More often than not, "likability" tests haunt women in politics more than their male colleagues. Most recently, pundits wondered aloud if Massachusetts Democratic Sen. Elizabeth Warren, who announced that she was exploring a 2020 presidential bid in late December, was "likable" enough for American voters. Taking a swipe at such gendered criticism on Monday, Hillary Clinton weighed in on the "likability" issue that women leaders face.
The 2016 Democratic presidential nominee was joined by New York Democratic Gov. Andrew Cuomo at an event at Barnard College in Manhattan, New York. "There’s been a lot of talk recently whether our country is ready for women leaders and that really takes me back," Clinton said as the audience laughed. "Today, I want to thank all of you for your persistence."
"I know many of you and can attest as to how smart, determined, effective, and dare I say, likable you all are," Clinton added.
The "likability" factor often comes up whenever male politicians or media analysts discuss a female politician. And Clinton is no stranger to such public scrutiny; throughout her political career, she's been dubbed "polarizing," "disconnected," and "unlikable."
A recent Politico piece about Warren delved into whether she risked being bogged down by the "ghosts of Hillary," a reference to the Clinton's oft-analyzed public image. The piece got a lot of pushback, and two days after it went up, Warren retorted on Twitter, "I hear women candidates are most likable in the quiet car!"
Critics have spoken up against these kinds of tests supposedly meant to examine a female politician's charisma. On Sunday, MSNBC host Kasie Hunt lampooned pundits who questioned Warren's public image.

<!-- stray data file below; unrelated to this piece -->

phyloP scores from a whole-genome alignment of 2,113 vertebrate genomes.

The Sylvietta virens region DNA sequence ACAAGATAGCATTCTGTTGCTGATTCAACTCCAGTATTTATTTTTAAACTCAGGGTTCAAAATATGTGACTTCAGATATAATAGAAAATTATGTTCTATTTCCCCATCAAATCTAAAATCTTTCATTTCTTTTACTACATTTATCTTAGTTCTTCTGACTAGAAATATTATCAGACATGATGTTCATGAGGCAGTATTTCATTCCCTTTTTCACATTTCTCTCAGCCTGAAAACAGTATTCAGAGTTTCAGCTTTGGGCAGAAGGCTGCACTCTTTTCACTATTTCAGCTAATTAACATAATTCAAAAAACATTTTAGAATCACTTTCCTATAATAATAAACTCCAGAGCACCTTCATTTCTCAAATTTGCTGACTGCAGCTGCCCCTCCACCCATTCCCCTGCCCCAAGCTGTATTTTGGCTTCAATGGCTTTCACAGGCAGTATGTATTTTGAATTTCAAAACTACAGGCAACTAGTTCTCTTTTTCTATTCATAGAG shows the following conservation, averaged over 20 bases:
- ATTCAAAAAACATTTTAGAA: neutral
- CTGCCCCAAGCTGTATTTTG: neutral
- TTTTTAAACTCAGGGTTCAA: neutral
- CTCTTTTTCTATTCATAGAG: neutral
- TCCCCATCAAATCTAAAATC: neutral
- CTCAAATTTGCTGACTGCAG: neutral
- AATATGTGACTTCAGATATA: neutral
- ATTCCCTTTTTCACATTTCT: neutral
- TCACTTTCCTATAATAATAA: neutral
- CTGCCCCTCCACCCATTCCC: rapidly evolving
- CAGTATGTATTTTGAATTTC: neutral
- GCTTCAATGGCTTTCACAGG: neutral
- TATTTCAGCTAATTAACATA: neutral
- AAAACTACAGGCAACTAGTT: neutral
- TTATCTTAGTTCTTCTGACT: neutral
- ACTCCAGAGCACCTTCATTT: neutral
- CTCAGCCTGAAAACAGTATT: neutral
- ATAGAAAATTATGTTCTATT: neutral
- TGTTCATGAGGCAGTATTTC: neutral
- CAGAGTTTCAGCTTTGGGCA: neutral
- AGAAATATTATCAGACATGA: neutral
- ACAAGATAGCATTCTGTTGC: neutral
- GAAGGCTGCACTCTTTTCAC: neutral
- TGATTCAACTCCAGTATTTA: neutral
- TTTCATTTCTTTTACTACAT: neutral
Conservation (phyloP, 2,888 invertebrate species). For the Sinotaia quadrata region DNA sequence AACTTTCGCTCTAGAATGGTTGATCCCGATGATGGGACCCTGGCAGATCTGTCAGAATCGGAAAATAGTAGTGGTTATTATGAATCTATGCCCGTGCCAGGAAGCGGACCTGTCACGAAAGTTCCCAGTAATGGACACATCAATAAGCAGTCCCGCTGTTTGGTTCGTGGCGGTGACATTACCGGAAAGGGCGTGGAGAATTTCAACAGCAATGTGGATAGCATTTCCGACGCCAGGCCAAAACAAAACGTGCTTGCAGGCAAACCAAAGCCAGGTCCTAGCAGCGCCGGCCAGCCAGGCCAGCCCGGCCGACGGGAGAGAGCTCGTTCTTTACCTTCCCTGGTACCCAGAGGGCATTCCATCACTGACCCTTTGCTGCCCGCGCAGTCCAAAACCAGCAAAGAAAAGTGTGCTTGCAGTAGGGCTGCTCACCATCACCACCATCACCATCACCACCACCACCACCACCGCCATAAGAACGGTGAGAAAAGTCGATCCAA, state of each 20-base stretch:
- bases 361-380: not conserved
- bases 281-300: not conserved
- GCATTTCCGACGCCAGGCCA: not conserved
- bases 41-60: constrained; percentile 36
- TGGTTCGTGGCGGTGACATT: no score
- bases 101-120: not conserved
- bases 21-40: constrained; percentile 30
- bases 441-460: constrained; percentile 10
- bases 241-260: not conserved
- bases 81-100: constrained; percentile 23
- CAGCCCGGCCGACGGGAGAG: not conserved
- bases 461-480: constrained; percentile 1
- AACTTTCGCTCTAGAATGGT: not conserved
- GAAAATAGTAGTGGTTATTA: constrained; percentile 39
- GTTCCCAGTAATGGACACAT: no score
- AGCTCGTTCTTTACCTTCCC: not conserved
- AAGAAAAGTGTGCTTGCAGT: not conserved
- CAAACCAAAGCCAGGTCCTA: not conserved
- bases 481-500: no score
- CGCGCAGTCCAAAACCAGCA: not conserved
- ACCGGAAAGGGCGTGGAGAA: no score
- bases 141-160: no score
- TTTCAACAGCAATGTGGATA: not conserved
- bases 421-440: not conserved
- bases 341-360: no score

"Did anyone ever ask, oh say, Bernie Sanders that question in 2016?" a visibly annoyed Hunt said. "I remember that going a little differently. Some of his headlines: Washington Post's [article] 'Seven Ways Bernie Sanders Reminds Us Of Our Grumpy Grandpa,' New York Magazine's [article] 'How Did Bernie Sanders Turn Grumpiness Into Charm?'"
Hunt asked if people had scrutinized Beto O'Rourke, who ran an unsuccessful senatorial campaign against Texas Republican Sen. Ted Cruz in November, and whether he faced questions about how he "balanced" public and private responsibilities as a father of three.
Time and again, research has shown that people hold women politicians to a different set of standards than men while also questioning their leadership strengths. In 2016, The Pew Research Center observed that only 27 percent of the polled men said women were better at working out compromises compared to the 41 percent of women participants.
Additionally, only 22 percent of the polled male participants said that women leaders would improve American lives whereas 30 percent of the women in the study believed in the same idea.
Analysts have condemned the underlying misogyny that feeds such opinions. The vice president of the Center for American Progress think tank, Shilpa Phadke, told The Guardian on Friday, "Of course voter sexism and outright misogyny still exist. There’s a constant focus for women on what they’re wearing, what they look like, and the tone of their voice."
"It’s almost as if they’re not only running for president," Phadke told the publication, "but also running for Miss America." But as people push against the peculiar criterion, it remains unclear if the conversation around women leaders' "likability" will peter out.